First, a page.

Blockchain technology has come to the fore in recent years and with more and more organizations adopting it around the world, it’s set to grow even bigger in the days, months, and years to come. However, even though there’s been so much talk about blockchain, many people are still in the dark. Non-coders or non-developers particularly, struggle to grasp the concept of blockchain.

This struggle is resulting in much-slower adoption of blockchain tech, which is why we decided to create this post. Here, we’ll break down the complexities of blockchain and simplify things for all the non-coders and non-developers out there.

So, without further ado, let’s delve deep into understanding what blockchain is and how it works.

Blockchain

What is blockchain and how does it work?

Blockchain can be simply defined as a distributed digital record of data or transactions. The distributed record, also known as a digital ledger, is stored on a network in multiple places. One of the biggest characteristics of blockchain is that it is unchangeable, i.e. once a file or transaction is recorded, it can’t be changed. While most people think that blockchain is all about dealing in cryptocurrencies, the fact is that the technology has various other use cases as well.

The characteristics of blockchain, i.e. distributed and unchangeable, are its positives as well. The unchangeability of the ledger makes it accurate and trustworthy, and being distributed within a network means that it offers a degree of protection against attacks against the network. The recorded transactions on the distributed ledger are stored in ‘blocks’, which over time form transaction chains.

Blockchain types

Private blockchains

Private blockchains don’t allow unrestricted access. The system admin has the right to provide or deny access to people on a private blockchain. These blockchains are centralized.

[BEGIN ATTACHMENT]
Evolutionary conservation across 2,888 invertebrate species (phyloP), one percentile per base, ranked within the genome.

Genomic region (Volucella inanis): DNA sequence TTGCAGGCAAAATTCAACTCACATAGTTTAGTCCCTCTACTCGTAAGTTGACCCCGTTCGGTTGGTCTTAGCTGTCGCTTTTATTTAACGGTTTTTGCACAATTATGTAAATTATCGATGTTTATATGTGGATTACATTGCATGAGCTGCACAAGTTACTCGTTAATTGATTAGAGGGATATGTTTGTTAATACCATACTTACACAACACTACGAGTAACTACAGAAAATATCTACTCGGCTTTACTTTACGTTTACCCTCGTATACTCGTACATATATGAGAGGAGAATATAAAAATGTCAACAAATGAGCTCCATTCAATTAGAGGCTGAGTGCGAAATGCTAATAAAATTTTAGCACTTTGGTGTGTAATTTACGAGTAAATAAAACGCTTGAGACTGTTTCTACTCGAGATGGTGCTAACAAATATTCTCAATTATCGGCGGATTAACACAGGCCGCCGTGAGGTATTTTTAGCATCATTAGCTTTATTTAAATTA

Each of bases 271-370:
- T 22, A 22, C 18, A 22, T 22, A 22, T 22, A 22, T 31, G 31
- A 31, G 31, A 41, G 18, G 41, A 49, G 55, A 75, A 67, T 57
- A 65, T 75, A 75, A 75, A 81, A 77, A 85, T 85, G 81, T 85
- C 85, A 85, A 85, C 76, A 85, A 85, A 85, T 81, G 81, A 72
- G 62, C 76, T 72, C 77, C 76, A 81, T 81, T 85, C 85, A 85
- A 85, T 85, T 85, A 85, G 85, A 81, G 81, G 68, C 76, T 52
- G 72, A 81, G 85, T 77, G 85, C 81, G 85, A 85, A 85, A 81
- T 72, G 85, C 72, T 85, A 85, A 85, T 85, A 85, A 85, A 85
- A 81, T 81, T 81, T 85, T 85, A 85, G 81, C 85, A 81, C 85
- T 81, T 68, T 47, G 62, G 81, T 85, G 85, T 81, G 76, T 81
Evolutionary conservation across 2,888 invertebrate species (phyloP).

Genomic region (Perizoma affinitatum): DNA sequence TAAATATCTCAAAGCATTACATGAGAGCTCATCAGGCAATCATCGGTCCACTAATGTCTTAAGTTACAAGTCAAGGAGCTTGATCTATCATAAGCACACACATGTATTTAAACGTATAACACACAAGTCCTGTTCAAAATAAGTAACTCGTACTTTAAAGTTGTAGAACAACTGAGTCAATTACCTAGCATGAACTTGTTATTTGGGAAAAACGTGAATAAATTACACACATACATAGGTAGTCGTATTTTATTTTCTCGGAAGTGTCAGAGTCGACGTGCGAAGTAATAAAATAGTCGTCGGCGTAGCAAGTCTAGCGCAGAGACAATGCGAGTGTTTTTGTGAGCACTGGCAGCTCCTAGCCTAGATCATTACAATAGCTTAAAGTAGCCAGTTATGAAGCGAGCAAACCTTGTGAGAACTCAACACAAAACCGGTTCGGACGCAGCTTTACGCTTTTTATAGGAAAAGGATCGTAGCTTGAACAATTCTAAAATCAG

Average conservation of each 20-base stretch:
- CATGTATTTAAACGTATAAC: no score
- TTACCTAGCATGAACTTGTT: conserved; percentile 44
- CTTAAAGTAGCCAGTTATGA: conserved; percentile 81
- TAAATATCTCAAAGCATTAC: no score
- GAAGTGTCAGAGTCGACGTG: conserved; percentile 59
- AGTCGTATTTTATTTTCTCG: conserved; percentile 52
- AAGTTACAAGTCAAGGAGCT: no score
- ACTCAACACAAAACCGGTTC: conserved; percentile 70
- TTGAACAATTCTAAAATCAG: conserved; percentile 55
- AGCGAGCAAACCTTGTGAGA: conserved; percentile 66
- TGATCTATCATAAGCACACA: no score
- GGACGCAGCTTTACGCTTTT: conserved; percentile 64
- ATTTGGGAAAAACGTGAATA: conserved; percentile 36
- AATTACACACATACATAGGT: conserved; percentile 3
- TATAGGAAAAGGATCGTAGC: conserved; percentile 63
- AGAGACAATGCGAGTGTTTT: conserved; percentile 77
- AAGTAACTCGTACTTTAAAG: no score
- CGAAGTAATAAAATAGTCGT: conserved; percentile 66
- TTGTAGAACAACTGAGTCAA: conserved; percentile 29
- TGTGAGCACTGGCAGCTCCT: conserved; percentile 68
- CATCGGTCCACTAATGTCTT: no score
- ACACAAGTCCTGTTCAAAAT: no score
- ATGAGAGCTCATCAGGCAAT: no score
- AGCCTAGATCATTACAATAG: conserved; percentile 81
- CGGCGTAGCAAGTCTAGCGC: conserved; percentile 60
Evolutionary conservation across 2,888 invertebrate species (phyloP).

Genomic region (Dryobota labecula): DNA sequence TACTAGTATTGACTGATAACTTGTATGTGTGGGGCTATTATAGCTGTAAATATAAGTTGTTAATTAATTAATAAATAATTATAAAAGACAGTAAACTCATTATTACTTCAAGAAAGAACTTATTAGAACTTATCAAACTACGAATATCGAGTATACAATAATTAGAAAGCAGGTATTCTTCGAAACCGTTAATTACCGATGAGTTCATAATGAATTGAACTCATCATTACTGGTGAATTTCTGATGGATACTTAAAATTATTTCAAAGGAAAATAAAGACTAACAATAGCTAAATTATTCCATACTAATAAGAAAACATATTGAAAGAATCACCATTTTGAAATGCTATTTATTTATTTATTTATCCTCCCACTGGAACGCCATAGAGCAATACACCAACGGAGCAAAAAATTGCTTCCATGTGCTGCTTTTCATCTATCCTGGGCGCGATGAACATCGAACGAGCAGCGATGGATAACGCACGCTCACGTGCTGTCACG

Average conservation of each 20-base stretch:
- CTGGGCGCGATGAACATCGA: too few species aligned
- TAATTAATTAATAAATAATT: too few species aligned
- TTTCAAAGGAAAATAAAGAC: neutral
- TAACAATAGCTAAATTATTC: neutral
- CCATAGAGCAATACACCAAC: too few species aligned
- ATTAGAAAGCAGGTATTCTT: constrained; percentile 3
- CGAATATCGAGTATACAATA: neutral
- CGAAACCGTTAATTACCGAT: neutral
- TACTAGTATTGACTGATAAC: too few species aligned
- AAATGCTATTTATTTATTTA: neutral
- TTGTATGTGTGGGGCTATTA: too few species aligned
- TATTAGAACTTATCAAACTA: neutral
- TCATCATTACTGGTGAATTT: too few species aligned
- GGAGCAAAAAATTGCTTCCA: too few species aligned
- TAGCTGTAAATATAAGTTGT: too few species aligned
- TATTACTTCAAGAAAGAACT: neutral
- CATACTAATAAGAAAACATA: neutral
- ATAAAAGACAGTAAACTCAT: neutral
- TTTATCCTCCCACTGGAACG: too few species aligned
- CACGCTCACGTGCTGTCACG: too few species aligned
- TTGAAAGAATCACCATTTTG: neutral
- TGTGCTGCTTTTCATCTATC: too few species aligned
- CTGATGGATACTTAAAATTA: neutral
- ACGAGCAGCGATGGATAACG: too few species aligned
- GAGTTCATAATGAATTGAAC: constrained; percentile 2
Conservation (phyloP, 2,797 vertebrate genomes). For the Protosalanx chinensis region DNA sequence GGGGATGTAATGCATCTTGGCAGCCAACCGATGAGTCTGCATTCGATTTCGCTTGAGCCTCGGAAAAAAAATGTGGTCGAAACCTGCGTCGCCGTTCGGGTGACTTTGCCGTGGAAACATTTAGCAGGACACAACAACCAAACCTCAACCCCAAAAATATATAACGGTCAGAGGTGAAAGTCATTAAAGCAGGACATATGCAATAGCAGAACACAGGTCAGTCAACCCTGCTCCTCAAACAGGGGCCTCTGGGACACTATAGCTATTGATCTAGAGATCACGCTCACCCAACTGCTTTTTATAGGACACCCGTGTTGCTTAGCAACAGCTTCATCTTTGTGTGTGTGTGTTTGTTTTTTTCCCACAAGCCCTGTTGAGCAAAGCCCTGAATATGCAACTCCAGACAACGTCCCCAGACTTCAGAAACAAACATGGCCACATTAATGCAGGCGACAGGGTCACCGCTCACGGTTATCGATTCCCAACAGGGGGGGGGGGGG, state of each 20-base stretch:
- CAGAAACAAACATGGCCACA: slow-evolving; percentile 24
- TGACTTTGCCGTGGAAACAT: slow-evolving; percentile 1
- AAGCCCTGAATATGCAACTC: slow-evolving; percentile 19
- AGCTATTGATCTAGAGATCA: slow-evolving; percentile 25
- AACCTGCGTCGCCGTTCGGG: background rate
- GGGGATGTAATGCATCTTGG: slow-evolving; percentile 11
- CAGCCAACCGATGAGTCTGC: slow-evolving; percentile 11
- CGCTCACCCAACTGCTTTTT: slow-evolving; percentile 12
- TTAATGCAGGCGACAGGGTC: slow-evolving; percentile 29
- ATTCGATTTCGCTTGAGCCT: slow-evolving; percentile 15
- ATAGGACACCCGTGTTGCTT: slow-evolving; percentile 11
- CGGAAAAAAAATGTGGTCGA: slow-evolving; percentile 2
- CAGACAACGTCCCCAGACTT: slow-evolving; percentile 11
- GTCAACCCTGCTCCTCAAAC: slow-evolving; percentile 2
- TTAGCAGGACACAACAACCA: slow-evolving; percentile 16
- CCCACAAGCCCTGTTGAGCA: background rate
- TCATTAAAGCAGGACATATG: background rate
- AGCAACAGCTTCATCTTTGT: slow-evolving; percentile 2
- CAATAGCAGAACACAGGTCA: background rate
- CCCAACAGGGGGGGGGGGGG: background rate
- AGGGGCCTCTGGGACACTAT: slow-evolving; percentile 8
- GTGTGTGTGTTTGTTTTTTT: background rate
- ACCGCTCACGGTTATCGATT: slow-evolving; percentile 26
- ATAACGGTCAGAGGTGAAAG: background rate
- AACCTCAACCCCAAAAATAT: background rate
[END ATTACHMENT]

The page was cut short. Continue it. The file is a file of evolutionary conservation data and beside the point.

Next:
Public blockchains

Public blockchains are decentralized computer networks that are open for all. These blockchains are used by crypto miners to validate transactions or ‘mine’, and they are rewarded for it in the form of cryptocurrencies. Public blockchains run on consensus algorithms, which we’ll go deeper into in a bit. The Ethereum and Bitcoin blockchains are among the most well-known public blockchains.

Sidechains

A blockchain that runs parallel to the main blockchain is known as a sidechain. Users can move their digital assets across multiple blockchains through sidechains. They are also known for improving efficiency and scalability. The Liquid Network is a well-known sidechain.

Consortiums or Hybrid blockchains

Consortiums or hybrid blockchains can be defined as a combination of private and public blockchains that contains both decentralized and centralized features. R3 and Dragonchain are examples of consortiums or hybrid blockchains.

Consensus algorithms

Consensus algorithms or mechanisms involve the processes that allow transactions to be validated without banks or other third parties. Proof of Work (PoW) and Proof of Stake (PoS) are the two prevalent blockchain consensus algorithms. Even though their goal is the same (validating transactions to reach a consensus), they work in different ways.

PoW, often referred to as the ‘original consensus mechanism’, is cryptography-based. While PoW is still used by Ethereum and Bitcoin, it has its critics. For starters, PoW consumes an incredible amount of power and its capacity for simultaneous transaction process is limited. Transactions performed on this algorithm are typically 10-minutes long, but they make take more time when networks are congested. PoW’s problems led to the development of other consensus algorithms, and PoS emerged as a popular alternative.

Even though PoS utilizes cryptographic algorithms for the purpose of validation, the transactions are validated by a validator chosen on the basis of their stake or the number of coins held. There’s no mining in this consensus algorithm, and no sort of block reward. The blocks are ‘forged’ instead and the participants on the network lock coins. Simply put, with bigger stakes come more mining power, which also increases the chances of being selected as the next block’s validator.

PoS also has other validator selection methods such as coin age selection (selection of validator based on duration of coin holding) and randomized block selection (validators chosen on the basis of lowest hash value and highest stake). The benefits of PoS include lower costs and rapid transactions. For example, NEO is a cryptocurrency that performs transactions within seconds.

So, we’ve come to the end of this post and we hope that you learnt a thing or two or more about blockchain.

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